A recent article on simplifying the “simple” endoscopic assessment for Crohn’s disease reminded me of a scene from “There’s Something About Mary” (see below) where one of the characters plans to market a 7 minute abs video to replace the 8 minute abs video craze.
The article describes replacing the current “SES-CD” (or Simple Endoscopic Score for Crohn’s disease) with SEMA-CD (or Simplified Endoscopic Mucosal Assessment for Crohn’s disease).
YouTube: 7-minute abs Scene (from There’s Something About Mary)
J Adler et al. Inflamm Bowel Dis 2021; 27: 1585-1592. Development and Testing of a New Simplified Endoscopic Mucosal Assessment for Crohn’s Disease: The SEMA-CD
The SEMA-CD was scored by assigning a numerical value ranging from 0 (remission) to 4 (severe disease) for each bowel region (ileum and colon). The colon score was multiplied by the number of involved colonic segments and then added to the ileum score. “For example, if overall the colon was felt to have moderate involvement, and only the ascending and transverse colon had mucosal abnormalities, then a score of 3 for moderate disease would be multiplied by a total of 2 segments for a total [colon] score of 6.”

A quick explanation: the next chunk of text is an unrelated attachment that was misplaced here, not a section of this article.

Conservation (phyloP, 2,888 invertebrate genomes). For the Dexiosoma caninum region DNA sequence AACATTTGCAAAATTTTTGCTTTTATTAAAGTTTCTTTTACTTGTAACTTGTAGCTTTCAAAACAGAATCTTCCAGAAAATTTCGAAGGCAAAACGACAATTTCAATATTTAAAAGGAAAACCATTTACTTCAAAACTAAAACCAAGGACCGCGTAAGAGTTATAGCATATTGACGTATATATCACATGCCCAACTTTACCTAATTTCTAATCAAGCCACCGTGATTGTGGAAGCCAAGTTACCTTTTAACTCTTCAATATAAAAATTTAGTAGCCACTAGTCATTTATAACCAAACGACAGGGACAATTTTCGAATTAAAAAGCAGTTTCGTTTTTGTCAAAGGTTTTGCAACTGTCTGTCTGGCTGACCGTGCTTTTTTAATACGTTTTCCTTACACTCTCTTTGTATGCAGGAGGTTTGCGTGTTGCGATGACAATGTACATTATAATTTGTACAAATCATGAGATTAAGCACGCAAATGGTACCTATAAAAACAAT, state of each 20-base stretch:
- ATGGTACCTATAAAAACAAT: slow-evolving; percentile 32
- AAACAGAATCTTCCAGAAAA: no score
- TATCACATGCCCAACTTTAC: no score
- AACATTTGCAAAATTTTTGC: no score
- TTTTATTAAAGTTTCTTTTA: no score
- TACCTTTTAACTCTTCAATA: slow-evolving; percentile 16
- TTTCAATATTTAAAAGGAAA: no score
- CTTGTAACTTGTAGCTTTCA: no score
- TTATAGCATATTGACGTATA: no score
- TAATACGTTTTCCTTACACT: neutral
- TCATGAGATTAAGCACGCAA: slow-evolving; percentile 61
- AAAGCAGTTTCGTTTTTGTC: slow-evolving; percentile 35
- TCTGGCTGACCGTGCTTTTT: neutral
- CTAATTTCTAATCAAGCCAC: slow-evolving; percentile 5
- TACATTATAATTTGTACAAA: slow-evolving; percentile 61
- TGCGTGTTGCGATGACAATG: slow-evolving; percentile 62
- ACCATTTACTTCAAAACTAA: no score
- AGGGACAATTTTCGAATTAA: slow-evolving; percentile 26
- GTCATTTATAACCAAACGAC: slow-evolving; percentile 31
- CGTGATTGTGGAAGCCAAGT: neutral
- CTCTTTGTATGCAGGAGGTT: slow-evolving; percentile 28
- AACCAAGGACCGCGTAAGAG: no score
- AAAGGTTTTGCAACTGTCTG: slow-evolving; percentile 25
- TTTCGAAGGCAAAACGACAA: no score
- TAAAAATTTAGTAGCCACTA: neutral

- While there was excellent correlation between SES-CD and SEMA-CD, SEMA-CD was much easier as it required one scoring for the entire colon rather than evaluation of each segment
The authors note that clinical assessment is inadequate to monitor CD. CDAI (PCDAI) are poor surrogates for mucosal improvement…”30-68% of patients in clinical remission have evidence of mucosal inflammation on colonoscopy….Patients whose disease is managed based on clinical information alone are more likely to have disease complications, need more surgeries, or lose response to medications.”
My take: The SEMA-CD appears to be much easier than the SES-CD and thus more likely to be useful in clinical practice (& research), especially as it becomes incorporated into routine endoscopy software. If the SEMA-CD is widely adopted, we will need to be on the lookout for the ‘6 minute ab’ version.
Related blog post: Pediatric Adoption of ‘Treat to Target’ & Difficulty ‘Unlearning’